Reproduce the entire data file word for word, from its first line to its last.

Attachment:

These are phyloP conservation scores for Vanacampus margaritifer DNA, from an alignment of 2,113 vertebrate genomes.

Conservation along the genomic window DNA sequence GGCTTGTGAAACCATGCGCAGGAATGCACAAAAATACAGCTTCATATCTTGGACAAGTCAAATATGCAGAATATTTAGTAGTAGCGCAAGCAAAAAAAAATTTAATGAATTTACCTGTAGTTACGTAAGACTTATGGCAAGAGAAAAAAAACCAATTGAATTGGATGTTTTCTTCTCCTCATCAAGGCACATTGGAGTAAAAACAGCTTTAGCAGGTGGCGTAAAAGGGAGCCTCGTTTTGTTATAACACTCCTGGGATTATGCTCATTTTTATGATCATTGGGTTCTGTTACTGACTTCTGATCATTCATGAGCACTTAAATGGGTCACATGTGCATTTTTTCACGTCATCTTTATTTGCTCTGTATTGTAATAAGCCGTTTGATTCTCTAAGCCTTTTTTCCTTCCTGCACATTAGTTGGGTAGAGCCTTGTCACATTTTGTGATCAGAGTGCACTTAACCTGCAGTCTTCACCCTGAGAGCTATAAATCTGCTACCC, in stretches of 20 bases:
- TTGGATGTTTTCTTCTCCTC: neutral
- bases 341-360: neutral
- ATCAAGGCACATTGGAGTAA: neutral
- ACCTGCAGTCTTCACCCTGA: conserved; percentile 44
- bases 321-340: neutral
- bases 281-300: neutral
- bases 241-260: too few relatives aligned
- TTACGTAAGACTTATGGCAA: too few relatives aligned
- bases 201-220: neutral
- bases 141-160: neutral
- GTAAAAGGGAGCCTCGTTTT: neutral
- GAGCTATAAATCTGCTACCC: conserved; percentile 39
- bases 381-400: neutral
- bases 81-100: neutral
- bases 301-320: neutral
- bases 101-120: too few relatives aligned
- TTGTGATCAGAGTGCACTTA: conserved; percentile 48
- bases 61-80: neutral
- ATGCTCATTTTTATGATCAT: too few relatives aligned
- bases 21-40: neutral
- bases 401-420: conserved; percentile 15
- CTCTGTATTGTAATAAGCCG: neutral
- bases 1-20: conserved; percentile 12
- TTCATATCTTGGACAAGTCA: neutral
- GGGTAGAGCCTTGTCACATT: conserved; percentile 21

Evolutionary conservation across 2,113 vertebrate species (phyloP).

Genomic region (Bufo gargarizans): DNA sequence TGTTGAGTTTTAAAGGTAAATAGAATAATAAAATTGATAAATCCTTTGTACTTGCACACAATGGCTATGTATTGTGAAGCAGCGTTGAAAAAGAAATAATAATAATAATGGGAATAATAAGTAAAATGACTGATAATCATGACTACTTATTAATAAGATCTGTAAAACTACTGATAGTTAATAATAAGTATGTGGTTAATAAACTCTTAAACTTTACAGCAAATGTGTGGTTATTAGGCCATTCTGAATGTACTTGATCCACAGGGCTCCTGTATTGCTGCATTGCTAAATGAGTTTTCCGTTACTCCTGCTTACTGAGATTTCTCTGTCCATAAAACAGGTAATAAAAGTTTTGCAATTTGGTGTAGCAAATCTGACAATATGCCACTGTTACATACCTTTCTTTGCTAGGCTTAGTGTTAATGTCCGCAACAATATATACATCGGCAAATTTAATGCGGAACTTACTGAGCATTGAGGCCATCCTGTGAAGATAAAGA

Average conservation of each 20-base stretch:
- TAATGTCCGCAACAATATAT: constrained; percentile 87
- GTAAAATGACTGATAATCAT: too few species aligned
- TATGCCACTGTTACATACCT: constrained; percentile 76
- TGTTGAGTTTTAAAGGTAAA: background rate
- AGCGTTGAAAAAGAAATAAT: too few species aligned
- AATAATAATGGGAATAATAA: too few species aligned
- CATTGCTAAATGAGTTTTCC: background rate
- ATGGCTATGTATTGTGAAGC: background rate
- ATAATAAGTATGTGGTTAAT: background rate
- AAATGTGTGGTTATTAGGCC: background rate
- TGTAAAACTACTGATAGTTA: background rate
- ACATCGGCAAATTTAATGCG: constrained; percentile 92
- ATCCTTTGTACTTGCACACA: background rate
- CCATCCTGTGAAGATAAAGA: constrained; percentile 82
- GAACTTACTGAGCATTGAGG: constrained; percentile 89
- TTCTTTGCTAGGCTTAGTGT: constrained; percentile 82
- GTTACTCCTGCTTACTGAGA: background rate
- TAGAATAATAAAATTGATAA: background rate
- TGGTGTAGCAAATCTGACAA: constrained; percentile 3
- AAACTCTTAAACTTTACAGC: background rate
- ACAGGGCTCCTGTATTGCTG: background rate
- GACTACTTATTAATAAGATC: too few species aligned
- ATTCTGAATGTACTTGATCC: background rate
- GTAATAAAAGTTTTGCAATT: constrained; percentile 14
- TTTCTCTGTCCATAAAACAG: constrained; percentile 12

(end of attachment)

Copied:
These are phyloP conservation scores for Vanacampus margaritifer DNA, from an alignment of 2,113 vertebrate genomes.

Conservation along the genomic window DNA sequence GGCTTGTGAAACCATGCGCAGGAATGCACAAAAATACAGCTTCATATCTTGGACAAGTCAAATATGCAGAATATTTAGTAGTAGCGCAAGCAAAAAAAAATTTAATGAATTTACCTGTAGTTACGTAAGACTTATGGCAAGAGAAAAAAAACCAATTGAATTGGATGTTTTCTTCTCCTCATCAAGGCACATTGGAGTAAAAACAGCTTTAGCAGGTGGCGTAAAAGGGAGCCTCGTTTTGTTATAACACTCCTGGGATTATGCTCATTTTTATGATCATTGGGTTCTGTTACTGACTTCTGATCATTCATGAGCACTTAAATGGGTCACATGTGCATTTTTTCACGTCATCTTTATTTGCTCTGTATTGTAATAAGCCGTTTGATTCTCTAAGCCTTTTTTCCTTCCTGCACATTAGTTGGGTAGAGCCTTGTCACATTTTGTGATCAGAGTGCACTTAACCTGCAGTCTTCACCCTGAGAGCTATAAATCTGCTACCC, in stretches of 20 bases:
- TTGGATGTTTTCTTCTCCTC: neutral
- bases 341-360: neutral
- ATCAAGGCACATTGGAGTAA: neutral
- ACCTGCAGTCTTCACCCTGA: conserved; percentile 44
- bases 321-340: neutral
- bases 281-300: neutral
- bases 241-260: too few relatives aligned
- TTACGTAAGACTTATGGCAA: too few relatives aligned
- bases 201-220: neutral
- bases 141-160: neutral
- GTAAAAGGGAGCCTCGTTTT: neutral
- GAGCTATAAATCTGCTACCC: conserved; percentile 39
- bases 381-400: neutral
- bases 81-100: neutral
- bases 301-320: neutral
- bases 101-120: too few relatives aligned
- TTGTGATCAGAGTGCACTTA: conserved; percentile 48
- bases 61-80: neutral
- ATGCTCATTTTTATGATCAT: too few relatives aligned
- bases 21-40: neutral
- bases 401-420: conserved; percentile 15
- CTCTGTATTGTAATAAGCCG: neutral
- bases 1-20: conserved; percentile 12
- TTCATATCTTGGACAAGTCA: neutral
- GGGTAGAGCCTTGTCACATT: conserved; percentile 21

Evolutionary conservation across 2,113 vertebrate species (phyloP).

Genomic region (Bufo gargarizans): DNA sequence TGTTGAGTTTTAAAGGTAAATAGAATAATAAAATTGATAAATCCTTTGTACTTGCACACAATGGCTATGTATTGTGAAGCAGCGTTGAAAAAGAAATAATAATAATAATGGGAATAATAAGTAAAATGACTGATAATCATGACTACTTATTAATAAGATCTGTAAAACTACTGATAGTTAATAATAAGTATGTGGTTAATAAACTCTTAAACTTTACAGCAAATGTGTGGTTATTAGGCCATTCTGAATGTACTTGATCCACAGGGCTCCTGTATTGCTGCATTGCTAAATGAGTTTTCCGTTACTCCTGCTTACTGAGATTTCTCTGTCCATAAAACAGGTAATAAAAGTTTTGCAATTTGGTGTAGCAAATCTGACAATATGCCACTGTTACATACCTTTCTTTGCTAGGCTTAGTGTTAATGTCCGCAACAATATATACATCGGCAAATTTAATGCGGAACTTACTGAGCATTGAGGCCATCCTGTGAAGATAAAGA

Average conservation of each 20-base stretch:
- TAATGTCCGCAACAATATAT: constrained; percentile 87
- GTAAAATGACTGATAATCAT: too few species aligned
- TATGCCACTGTTACATACCT: constrained; percentile 76
- TGTTGAGTTTTAAAGGTAAA: background rate
- AGCGTTGAAAAAGAAATAAT: too few species aligned
- AATAATAATGGGAATAATAA: too few species aligned
- CATTGCTAAATGAGTTTTCC: background rate
- ATGGCTATGTATTGTGAAGC: background rate
- ATAATAAGTATGTGGTTAAT: background rate
- AAATGTGTGGTTATTAGGCC: background rate
- TGTAAAACTACTGATAGTTA: background rate
- ACATCGGCAAATTTAATGCG: constrained; percentile 92
- ATCCTTTGTACTTGCACACA: background rate
- CCATCCTGTGAAGATAAAGA: constrained; percentile 82
- GAACTTACTGAGCATTGAGG: constrained; percentile 89
- TTCTTTGCTAGGCTTAGTGT: constrained; percentile 82
- GTTACTCCTGCTTACTGAGA: background rate
- TAGAATAATAAAATTGATAA: background rate
- TGGTGTAGCAAATCTGACAA: constrained; percentile 3
- AAACTCTTAAACTTTACAGC: background rate
- ACAGGGCTCCTGTATTGCTG: background rate
- GACTACTTATTAATAAGATC: too few species aligned
- ATTCTGAATGTACTTGATCC: background rate
- GTAATAAAAGTTTTGCAATT: constrained; percentile 14
- TTTCTCTGTCCATAAAACAG: constrained; percentile 12